Kasoga [52]VAICROA, ATO, sales growth (SG), and Tobin’s QService and manufacturing firms in TanzaniaFinancial reportsA positive impact of SC and a negative impact of physical and human capitals are observed.
Gupta and Raman [53]MVAICROAInformation technology (IT) and pharmaceutical firms in IndiaFinancial reports and S&P Global Capital IQPhysical capital, HC, RC, and process capital have an impact on ROA.
Neves and Proença [54]VAICROA, ROE, and net interest marginBanks in PortugalFinancial reportsAll IC components influence banks’ performance.
Xu and Liu [8]IC indexEarnings before interest, taxes, depreciation and amortization (EBITDA), net profit margin, gross profit margin, return on investment, ROA, and ROEManufacturing companies in ChinaCSMAR and RESSETIC is positively related to all performance indicators except EBITDA.

3. Hypotheses Development

CEE refers to all necessary financial funds and physical capital in the pulic’s [22] VAIC model. Researchers such as Chen et al. [40], Tandon et al. [55], Dzenopoljac et al. [56], and Poh et al. [57] documented a positive impact of CEE on organizational performance. Taking agricultural enterprises as the sample, Xu and Wang [49] found a positive relationship between CEE and firms’ profitability and productivity. A study on commercial banks by Oppong and Pattanayak [58] found CEE to be positive and significant with ATO and employee productivity (EP). In the light of these arguments, the study hypothesizes the following.

Hypothesis 1. (H1). Physical capital can enhance firm performance in China’s textile and apparel industry.
Concerning HC, Nimtrakoon [27] found that HC contributes most to financial performance (margin ratio and ROA). Similarly, Xu and Wang [5], Xu et al. [32], and Xu and Li [33, 35] confirmed this positive relationship. Using the VAIC model, Smriti and Das [59] in their study observed that HC positively affects firm productivity while its impact on profitability is not significant in Indian listed companies. Also, a study in an emerging economy (Ghana) by Oppong et al. [6] showed that HCE positively affects firm productivity. Conversely, Kasoga [52] documented this negative relationship using ROA, ATO, sales growth, and Tobin’s Q as performance indicators. Therefore, the current study hypothesizes the following.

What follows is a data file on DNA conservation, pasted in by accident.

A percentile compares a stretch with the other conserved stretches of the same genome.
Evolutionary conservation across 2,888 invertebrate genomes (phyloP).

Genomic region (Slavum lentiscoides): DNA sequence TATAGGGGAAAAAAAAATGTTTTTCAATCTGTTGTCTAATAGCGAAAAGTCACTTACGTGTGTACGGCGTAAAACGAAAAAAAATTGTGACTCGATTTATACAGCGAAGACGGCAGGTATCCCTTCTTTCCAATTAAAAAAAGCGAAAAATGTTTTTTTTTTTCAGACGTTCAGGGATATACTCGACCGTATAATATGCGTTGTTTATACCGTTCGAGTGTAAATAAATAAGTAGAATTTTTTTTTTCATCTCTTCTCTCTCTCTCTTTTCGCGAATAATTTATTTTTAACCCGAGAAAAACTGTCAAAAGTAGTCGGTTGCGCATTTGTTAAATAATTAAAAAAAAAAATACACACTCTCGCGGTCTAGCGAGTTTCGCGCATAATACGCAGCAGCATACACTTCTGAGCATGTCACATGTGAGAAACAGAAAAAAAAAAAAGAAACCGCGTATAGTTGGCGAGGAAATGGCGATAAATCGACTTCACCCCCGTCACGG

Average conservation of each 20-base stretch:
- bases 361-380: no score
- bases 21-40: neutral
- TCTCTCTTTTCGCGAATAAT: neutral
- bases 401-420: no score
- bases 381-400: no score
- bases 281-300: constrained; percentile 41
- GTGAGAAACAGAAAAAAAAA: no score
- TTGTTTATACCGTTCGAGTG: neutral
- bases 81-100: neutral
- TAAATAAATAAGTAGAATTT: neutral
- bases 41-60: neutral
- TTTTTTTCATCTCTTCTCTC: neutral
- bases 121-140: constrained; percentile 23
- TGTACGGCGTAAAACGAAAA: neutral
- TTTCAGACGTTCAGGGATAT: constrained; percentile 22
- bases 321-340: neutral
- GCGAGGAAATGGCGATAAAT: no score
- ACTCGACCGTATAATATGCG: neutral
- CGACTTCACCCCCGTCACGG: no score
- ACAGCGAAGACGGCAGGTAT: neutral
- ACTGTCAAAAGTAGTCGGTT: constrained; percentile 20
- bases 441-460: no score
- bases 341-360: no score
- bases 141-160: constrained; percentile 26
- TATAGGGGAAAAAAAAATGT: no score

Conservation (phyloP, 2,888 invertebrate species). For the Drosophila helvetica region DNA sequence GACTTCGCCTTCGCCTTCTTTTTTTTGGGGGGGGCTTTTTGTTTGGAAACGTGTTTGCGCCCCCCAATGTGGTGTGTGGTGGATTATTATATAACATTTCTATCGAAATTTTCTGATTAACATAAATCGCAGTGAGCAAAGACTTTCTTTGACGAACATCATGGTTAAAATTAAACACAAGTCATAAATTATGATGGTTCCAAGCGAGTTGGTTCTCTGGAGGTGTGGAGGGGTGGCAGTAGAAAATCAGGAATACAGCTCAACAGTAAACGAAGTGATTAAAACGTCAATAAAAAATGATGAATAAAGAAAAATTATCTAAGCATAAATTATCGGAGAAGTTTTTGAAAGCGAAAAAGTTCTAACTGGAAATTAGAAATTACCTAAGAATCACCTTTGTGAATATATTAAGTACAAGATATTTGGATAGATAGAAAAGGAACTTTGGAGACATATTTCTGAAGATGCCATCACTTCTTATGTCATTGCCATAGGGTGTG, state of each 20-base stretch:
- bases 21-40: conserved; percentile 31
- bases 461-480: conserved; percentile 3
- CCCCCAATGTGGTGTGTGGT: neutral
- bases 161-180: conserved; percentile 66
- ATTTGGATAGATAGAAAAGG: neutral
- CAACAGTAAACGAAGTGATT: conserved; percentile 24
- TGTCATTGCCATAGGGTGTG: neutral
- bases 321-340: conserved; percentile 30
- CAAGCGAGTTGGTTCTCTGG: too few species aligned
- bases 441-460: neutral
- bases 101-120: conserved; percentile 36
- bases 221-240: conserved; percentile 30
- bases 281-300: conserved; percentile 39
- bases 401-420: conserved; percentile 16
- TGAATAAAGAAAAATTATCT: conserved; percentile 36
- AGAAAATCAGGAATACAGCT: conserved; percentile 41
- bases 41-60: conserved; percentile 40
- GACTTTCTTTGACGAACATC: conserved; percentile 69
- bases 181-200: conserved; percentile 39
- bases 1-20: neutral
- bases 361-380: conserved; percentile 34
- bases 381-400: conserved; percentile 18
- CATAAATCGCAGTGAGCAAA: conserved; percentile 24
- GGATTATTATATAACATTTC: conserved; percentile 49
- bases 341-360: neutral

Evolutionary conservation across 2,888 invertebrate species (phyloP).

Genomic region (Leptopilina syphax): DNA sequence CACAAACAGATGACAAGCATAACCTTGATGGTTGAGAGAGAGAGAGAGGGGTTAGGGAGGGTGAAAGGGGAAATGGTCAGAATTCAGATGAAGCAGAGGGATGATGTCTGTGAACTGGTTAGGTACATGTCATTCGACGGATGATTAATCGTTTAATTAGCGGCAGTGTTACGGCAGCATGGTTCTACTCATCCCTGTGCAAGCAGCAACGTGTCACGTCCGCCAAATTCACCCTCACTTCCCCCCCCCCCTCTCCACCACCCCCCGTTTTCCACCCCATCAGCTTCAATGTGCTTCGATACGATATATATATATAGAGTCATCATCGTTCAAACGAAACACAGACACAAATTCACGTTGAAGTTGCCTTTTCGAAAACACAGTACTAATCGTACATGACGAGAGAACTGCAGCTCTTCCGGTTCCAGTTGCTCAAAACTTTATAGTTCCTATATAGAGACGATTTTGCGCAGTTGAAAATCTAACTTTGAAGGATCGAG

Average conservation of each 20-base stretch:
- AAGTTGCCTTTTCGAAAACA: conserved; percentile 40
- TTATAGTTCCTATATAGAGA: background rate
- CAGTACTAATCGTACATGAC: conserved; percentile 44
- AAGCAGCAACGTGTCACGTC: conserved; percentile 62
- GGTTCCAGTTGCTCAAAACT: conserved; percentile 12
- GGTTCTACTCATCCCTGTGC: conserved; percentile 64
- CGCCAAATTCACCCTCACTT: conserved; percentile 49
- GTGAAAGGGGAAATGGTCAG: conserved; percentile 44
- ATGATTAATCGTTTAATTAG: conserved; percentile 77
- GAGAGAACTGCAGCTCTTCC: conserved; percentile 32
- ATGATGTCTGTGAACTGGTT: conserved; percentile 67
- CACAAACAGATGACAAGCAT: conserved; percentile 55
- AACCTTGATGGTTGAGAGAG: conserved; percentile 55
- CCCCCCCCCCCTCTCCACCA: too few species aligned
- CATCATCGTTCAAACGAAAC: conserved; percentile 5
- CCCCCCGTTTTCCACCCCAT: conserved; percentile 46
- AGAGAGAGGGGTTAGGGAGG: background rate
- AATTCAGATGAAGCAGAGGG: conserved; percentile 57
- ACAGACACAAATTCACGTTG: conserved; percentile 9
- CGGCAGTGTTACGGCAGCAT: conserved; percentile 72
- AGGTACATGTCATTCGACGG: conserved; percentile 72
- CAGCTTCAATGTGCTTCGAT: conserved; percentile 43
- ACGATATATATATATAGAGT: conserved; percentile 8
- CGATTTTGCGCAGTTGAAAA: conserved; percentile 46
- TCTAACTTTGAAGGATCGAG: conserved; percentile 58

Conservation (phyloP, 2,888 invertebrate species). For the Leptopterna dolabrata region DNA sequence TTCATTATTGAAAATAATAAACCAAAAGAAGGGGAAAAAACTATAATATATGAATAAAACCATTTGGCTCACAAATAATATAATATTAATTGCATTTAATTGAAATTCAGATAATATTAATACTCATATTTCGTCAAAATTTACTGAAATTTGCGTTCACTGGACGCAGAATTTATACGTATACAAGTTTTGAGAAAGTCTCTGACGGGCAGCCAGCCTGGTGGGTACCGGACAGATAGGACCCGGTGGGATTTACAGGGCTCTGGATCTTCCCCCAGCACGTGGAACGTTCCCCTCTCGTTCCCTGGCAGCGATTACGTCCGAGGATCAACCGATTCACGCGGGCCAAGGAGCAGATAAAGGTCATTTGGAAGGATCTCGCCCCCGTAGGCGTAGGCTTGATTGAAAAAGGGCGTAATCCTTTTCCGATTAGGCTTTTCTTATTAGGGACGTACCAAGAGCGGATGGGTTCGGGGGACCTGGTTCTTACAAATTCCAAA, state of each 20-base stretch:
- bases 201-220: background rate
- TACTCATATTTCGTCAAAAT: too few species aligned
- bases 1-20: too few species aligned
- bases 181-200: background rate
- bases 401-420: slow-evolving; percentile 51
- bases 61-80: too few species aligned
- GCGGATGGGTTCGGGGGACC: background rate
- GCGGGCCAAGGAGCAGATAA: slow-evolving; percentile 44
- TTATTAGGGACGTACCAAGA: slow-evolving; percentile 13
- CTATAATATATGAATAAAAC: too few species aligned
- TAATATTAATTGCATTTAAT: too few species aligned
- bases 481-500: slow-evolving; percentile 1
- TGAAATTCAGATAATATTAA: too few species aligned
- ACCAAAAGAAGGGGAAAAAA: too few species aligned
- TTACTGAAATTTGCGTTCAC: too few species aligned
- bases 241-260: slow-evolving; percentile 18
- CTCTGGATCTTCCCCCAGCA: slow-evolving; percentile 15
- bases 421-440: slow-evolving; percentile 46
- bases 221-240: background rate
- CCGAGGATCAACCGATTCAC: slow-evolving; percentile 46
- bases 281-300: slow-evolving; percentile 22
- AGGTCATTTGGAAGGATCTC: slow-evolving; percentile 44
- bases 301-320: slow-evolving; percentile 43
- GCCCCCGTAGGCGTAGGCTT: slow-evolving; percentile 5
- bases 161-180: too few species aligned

Hypothesis 2. (H2). HC can enhance firm performance in China’s textile and apparel industry.
The findings of Kasoga [52] revealed a significant and positive relationship between SCE and financial performance. In the context of Russia, Andreeva and Garanina [60] pointed out that SC contributes to the performance of manufacturing companies. Likewise, Alipour [61], Soriya and Narwal [62], and Onyekwelu et al. [63] found that SCE does drive the firms’ performance. Examining the association between IC and productivity, Oppong and Pattanayak [58] found that SC component plays a role in improving the productivity of public and private banks. Liu et al. [21] argued that SC has the strongest impact on financial competitiveness in China’s renewable energy sector. Therefore, the third hypothesis is as follows.

Hypothesis 3. (H3). SC can enhance firm performance in China’s textile and apparel industry.
With regard to RC, Barkat et al. [64] conducted a survey in large textile companies in Pakistan and reported that three dimensions of IC including HC, RC, and INC have a direct effect on organizational performance. Xu and Wang [5] found it to be the most influential factor to financial performance and sustainable growth. The empirical evidence from Indian pharmaceutical companies by Gupta et al. [65] confirmed a correlation between RC and firm profitability. A study on manufacturing firms by Xu and Li [35] similarly recorded a strong association between RC and profitability and productivity for a five-year period (2012–2016). Xu et al. [66] also documented a positive relationship between RC and corporate sustainable growth. Therefore, we propose the following hypothesis.

Hypothesis 4. (H4). RC can enhance firm performance in China’s textile and apparel industry.
INC refers to the skills and capabilities that a company needs to create new products and services and to place them promptly on the market [67]. It can drive wealth generation, economic development, and human well-being [68, 69]. Chen et al. [40] claimed that INC has a positive effect in the MB, ROA, and SG models. The findings of Lu et al. [70] found that INC positively enhances firm performance of Chinese firms that accepted Venture-Capital Syndication funding. Bayraktaroglu et al. [71] declared that INC directly leads to the increase in firms’ productivity. As Ni et al. [72] revealed, INC might be beneficial for firms to improve firm value because firms need to search for new ideas to achieve innovation. Therefore, we propose the following hypothesis.

Hypothesis 5. (H5). INC can enhance firm performance in China’s textile and apparel industry.

4. Methodology

4.1. Data Source